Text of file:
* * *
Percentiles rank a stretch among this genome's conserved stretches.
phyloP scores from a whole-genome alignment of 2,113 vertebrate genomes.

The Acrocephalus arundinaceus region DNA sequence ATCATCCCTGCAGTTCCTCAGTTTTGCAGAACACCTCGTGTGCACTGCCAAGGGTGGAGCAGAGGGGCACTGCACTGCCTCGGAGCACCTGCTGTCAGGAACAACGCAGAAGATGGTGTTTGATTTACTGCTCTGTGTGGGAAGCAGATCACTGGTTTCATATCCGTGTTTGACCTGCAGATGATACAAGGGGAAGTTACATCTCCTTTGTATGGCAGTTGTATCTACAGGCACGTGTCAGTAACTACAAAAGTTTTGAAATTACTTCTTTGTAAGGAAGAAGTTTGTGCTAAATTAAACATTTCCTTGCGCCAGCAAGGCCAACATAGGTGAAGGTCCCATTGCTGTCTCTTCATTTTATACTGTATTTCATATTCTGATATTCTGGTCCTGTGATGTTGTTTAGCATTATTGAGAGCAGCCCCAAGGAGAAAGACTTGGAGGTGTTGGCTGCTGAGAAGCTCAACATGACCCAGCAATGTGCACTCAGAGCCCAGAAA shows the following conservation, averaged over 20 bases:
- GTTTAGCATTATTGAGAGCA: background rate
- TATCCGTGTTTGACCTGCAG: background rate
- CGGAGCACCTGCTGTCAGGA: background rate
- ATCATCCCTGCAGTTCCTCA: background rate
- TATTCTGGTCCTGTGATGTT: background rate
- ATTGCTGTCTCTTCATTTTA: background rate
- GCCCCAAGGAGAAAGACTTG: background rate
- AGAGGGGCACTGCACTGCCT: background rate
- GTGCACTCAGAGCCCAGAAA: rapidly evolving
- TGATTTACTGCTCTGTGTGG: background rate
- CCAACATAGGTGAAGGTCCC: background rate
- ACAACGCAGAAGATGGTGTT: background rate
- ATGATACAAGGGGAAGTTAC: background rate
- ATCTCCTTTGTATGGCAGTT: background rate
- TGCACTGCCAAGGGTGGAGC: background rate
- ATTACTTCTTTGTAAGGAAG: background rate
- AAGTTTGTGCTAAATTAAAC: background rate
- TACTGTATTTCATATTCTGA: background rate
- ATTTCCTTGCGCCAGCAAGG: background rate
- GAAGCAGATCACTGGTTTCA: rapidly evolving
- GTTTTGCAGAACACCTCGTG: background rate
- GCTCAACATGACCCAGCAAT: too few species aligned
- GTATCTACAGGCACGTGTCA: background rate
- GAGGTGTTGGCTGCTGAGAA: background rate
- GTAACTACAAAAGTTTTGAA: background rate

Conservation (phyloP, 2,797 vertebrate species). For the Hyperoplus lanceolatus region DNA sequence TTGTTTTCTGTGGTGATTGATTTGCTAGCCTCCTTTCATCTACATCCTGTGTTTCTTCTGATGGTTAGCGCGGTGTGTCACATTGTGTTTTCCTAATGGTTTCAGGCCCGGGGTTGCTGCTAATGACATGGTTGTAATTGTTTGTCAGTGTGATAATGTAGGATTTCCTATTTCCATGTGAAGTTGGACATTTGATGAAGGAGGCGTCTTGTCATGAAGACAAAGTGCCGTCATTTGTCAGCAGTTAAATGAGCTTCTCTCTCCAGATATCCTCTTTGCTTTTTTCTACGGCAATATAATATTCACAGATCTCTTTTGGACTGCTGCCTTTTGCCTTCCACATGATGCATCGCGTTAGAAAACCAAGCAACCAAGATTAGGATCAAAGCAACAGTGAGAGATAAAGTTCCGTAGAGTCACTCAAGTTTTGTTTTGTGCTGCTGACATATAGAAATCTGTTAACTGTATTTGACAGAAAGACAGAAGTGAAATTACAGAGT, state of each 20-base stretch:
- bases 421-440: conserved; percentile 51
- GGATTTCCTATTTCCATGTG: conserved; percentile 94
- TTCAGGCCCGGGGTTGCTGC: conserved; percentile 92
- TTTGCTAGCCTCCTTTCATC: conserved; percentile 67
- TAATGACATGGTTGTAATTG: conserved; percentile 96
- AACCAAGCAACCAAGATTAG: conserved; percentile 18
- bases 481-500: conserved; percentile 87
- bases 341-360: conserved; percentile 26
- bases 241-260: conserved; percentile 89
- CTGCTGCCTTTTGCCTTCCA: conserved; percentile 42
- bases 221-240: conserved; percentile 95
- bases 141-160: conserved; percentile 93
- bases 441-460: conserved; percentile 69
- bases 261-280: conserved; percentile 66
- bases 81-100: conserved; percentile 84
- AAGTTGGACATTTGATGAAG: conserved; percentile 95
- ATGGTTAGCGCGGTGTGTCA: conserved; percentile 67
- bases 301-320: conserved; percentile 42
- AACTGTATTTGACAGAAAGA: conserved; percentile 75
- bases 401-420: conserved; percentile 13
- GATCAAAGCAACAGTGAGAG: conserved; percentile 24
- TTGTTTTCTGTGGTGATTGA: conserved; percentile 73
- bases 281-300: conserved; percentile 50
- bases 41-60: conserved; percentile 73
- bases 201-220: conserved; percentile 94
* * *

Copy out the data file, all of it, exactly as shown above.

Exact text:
Percentiles rank a stretch among this genome's conserved stretches.
phyloP scores from a whole-genome alignment of 2,113 vertebrate genomes.

The Acrocephalus arundinaceus region DNA sequence ATCATCCCTGCAGTTCCTCAGTTTTGCAGAACACCTCGTGTGCACTGCCAAGGGTGGAGCAGAGGGGCACTGCACTGCCTCGGAGCACCTGCTGTCAGGAACAACGCAGAAGATGGTGTTTGATTTACTGCTCTGTGTGGGAAGCAGATCACTGGTTTCATATCCGTGTTTGACCTGCAGATGATACAAGGGGAAGTTACATCTCCTTTGTATGGCAGTTGTATCTACAGGCACGTGTCAGTAACTACAAAAGTTTTGAAATTACTTCTTTGTAAGGAAGAAGTTTGTGCTAAATTAAACATTTCCTTGCGCCAGCAAGGCCAACATAGGTGAAGGTCCCATTGCTGTCTCTTCATTTTATACTGTATTTCATATTCTGATATTCTGGTCCTGTGATGTTGTTTAGCATTATTGAGAGCAGCCCCAAGGAGAAAGACTTGGAGGTGTTGGCTGCTGAGAAGCTCAACATGACCCAGCAATGTGCACTCAGAGCCCAGAAA shows the following conservation, averaged over 20 bases:
- GTTTAGCATTATTGAGAGCA: background rate
- TATCCGTGTTTGACCTGCAG: background rate
- CGGAGCACCTGCTGTCAGGA: background rate
- ATCATCCCTGCAGTTCCTCA: background rate
- TATTCTGGTCCTGTGATGTT: background rate
- ATTGCTGTCTCTTCATTTTA: background rate
- GCCCCAAGGAGAAAGACTTG: background rate
- AGAGGGGCACTGCACTGCCT: background rate
- GTGCACTCAGAGCCCAGAAA: rapidly evolving
- TGATTTACTGCTCTGTGTGG: background rate
- CCAACATAGGTGAAGGTCCC: background rate
- ACAACGCAGAAGATGGTGTT: background rate
- ATGATACAAGGGGAAGTTAC: background rate
- ATCTCCTTTGTATGGCAGTT: background rate
- TGCACTGCCAAGGGTGGAGC: background rate
- ATTACTTCTTTGTAAGGAAG: background rate
- AAGTTTGTGCTAAATTAAAC: background rate
- TACTGTATTTCATATTCTGA: background rate
- ATTTCCTTGCGCCAGCAAGG: background rate
- GAAGCAGATCACTGGTTTCA: rapidly evolving
- GTTTTGCAGAACACCTCGTG: background rate
- GCTCAACATGACCCAGCAAT: too few species aligned
- GTATCTACAGGCACGTGTCA: background rate
- GAGGTGTTGGCTGCTGAGAA: background rate
- GTAACTACAAAAGTTTTGAA: background rate

Conservation (phyloP, 2,797 vertebrate species). For the Hyperoplus lanceolatus region DNA sequence TTGTTTTCTGTGGTGATTGATTTGCTAGCCTCCTTTCATCTACATCCTGTGTTTCTTCTGATGGTTAGCGCGGTGTGTCACATTGTGTTTTCCTAATGGTTTCAGGCCCGGGGTTGCTGCTAATGACATGGTTGTAATTGTTTGTCAGTGTGATAATGTAGGATTTCCTATTTCCATGTGAAGTTGGACATTTGATGAAGGAGGCGTCTTGTCATGAAGACAAAGTGCCGTCATTTGTCAGCAGTTAAATGAGCTTCTCTCTCCAGATATCCTCTTTGCTTTTTTCTACGGCAATATAATATTCACAGATCTCTTTTGGACTGCTGCCTTTTGCCTTCCACATGATGCATCGCGTTAGAAAACCAAGCAACCAAGATTAGGATCAAAGCAACAGTGAGAGATAAAGTTCCGTAGAGTCACTCAAGTTTTGTTTTGTGCTGCTGACATATAGAAATCTGTTAACTGTATTTGACAGAAAGACAGAAGTGAAATTACAGAGT, state of each 20-base stretch:
- bases 421-440: conserved; percentile 51
- GGATTTCCTATTTCCATGTG: conserved; percentile 94
- TTCAGGCCCGGGGTTGCTGC: conserved; percentile 92
- TTTGCTAGCCTCCTTTCATC: conserved; percentile 67
- TAATGACATGGTTGTAATTG: conserved; percentile 96
- AACCAAGCAACCAAGATTAG: conserved; percentile 18
- bases 481-500: conserved; percentile 87
- bases 341-360: conserved; percentile 26
- bases 241-260: conserved; percentile 89
- CTGCTGCCTTTTGCCTTCCA: conserved; percentile 42
- bases 221-240: conserved; percentile 95
- bases 141-160: conserved; percentile 93
- bases 441-460: conserved; percentile 69
- bases 261-280: conserved; percentile 66
- bases 81-100: conserved; percentile 84
- AAGTTGGACATTTGATGAAG: conserved; percentile 95
- ATGGTTAGCGCGGTGTGTCA: conserved; percentile 67
- bases 301-320: conserved; percentile 42
- AACTGTATTTGACAGAAAGA: conserved; percentile 75
- bases 401-420: conserved; percentile 13
- GATCAAAGCAACAGTGAGAG: conserved; percentile 24
- TTGTTTTCTGTGGTGATTGA: conserved; percentile 73
- bases 281-300: conserved; percentile 50
- bases 41-60: conserved; percentile 73
- bases 201-220: conserved; percentile 94